On 7 May, immediately following his stay in Bulgaria, where Pope Francis is scheduled to visit the cities of Sofia and Rakovski on 5 and 6 May, the leader of the Catholic Church traveled to neighbouring North Macedonia. North Macedonia became the official name of the former Republic of Macedonia in February.
During his 10-hour sojourn in the capital of Skopje, Pope Francis first had a meeting with the president, prime minister and other representatives of the government and nation and then visited a memorial site for Mother Teresa, a native of Skopje, to meet with people living in poverty. At midday he celebrated Holy Mass on Makedonija Square. Pope Francis then met young people as well as priests and religious in the afternoon before flying back to Rome in the evening.
“Do not be afraid, little flock” – the motto chosen for the papal visit reflects the situation of the Catholics living in the country that was once part of Yugoslavia: only about two per cent of the country’s approximately two million inhabitants are Catholic. When compared to the 1.2 million Orthodox and more than half a million Muslims, it is truly only a little flock that feels “like a family”, according to the head of the North Macedonian section of ACN International, Magda Kaczmarek. As Kiro Stojanov, bishop of the only bishopric in North Macedonia, stressed, this makes the visit of their pope all the more important for the small number of faithful. “We have 15 parishes and several succursal churches with a total of 22 priests,” the bishop explained the current situation of the country. “Our faithful come from different ethnic groups, most of them Macedonians, Croats or Albanians.”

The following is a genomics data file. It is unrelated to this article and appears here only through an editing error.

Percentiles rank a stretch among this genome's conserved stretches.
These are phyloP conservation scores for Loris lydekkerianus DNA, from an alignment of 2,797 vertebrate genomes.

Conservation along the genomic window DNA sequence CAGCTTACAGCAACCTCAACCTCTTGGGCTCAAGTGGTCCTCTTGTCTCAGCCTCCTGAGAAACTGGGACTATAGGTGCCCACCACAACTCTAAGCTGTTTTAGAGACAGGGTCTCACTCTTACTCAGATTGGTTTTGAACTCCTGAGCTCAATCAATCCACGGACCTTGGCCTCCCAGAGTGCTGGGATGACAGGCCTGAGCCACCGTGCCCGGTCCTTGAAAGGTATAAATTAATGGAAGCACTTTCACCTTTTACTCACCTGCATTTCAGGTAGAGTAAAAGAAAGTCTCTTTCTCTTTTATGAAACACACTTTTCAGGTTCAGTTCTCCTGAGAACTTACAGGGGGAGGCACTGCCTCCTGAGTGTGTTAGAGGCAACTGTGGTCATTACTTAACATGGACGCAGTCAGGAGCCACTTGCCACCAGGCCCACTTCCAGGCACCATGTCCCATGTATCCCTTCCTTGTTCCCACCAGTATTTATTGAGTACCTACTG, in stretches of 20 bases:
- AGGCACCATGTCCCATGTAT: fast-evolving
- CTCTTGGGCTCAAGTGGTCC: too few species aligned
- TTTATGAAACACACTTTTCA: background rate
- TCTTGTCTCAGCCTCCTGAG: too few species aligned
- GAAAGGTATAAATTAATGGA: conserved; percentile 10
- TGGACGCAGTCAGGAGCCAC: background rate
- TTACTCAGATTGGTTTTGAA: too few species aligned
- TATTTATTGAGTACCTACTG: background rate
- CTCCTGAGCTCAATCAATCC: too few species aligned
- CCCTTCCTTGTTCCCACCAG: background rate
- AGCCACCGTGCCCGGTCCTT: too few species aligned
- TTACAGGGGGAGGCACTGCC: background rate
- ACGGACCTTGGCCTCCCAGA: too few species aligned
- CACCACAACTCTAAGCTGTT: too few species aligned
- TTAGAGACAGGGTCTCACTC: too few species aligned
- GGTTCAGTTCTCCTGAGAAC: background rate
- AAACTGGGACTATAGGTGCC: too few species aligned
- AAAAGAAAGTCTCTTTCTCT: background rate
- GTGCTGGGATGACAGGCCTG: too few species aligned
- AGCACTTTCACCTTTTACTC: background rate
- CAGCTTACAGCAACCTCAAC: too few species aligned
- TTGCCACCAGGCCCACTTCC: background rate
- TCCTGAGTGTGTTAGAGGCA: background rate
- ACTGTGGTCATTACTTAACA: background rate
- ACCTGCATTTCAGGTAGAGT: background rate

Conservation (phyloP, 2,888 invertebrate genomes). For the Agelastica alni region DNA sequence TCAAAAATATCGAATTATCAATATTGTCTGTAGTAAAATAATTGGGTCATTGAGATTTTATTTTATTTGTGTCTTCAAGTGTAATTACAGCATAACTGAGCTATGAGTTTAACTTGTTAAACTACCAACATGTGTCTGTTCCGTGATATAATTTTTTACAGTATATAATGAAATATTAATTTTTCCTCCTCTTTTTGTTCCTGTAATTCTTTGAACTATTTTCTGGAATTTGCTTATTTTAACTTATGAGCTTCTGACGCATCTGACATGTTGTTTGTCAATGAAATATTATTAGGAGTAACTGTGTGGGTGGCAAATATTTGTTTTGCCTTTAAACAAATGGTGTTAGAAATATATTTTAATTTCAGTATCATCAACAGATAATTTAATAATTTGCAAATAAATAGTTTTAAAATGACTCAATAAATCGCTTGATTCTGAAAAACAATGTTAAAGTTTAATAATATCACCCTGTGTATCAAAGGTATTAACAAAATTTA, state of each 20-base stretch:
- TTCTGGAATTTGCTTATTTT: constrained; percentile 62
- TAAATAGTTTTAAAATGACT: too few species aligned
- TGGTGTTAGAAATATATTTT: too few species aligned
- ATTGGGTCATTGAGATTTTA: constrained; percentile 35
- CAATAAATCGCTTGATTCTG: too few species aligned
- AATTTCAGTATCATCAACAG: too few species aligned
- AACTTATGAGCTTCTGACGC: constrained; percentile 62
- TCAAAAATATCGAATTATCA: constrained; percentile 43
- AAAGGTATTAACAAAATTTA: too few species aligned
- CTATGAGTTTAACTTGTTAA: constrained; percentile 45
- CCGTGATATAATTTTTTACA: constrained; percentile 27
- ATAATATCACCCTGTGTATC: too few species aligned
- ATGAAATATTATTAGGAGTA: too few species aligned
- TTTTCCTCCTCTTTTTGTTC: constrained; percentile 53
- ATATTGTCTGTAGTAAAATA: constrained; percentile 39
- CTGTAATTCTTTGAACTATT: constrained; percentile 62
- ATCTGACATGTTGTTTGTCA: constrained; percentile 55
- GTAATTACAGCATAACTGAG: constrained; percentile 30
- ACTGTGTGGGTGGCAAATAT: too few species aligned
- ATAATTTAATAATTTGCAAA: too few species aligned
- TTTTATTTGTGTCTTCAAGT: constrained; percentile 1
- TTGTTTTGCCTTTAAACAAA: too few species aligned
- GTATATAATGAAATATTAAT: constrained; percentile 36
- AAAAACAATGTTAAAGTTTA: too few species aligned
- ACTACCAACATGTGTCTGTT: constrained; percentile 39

“The religions coexist peacefully for the most part and the religious sisters do wonderful work in the children’s and youth ministry,” Magda Kaczmarek reported. She is more concerned about the widespread poverty and weak economic performance of the country; for many of its inhabitants, farming is the only source of income. She then mentioned the emigration of large numbers of young and educated people, those who could help the country grow economically, to other countries. She pointed out the country’s low birth rate with 1.5 children per woman and, at about 30 per cent, its extremely high unemployment rate. “If politics cannot create better living conditions and ensure that the youth have prospects, then the country is heading into dark times,” Magda Kaczmarek gave voice to her concerns.
She therefore believes that North Macedonia was looking forward to the papal visit not only as a source of religious impetus to stabilise the faith. Rather, the country hoped that Pope Francis would appeal to the political and economic policymakers during his visit to help create a more stable future for North Macedonia.
Last year, ACN International granted a total of 76 400 euros for projects in North Macedonia (which was still the Republic of Macedonia then), in particular for the construction and renovation of churches. A top priority at the moment is the construction of a new church in Kumanovo, the country’s second largest city. In addition, ACN provides subsistence aid for religious.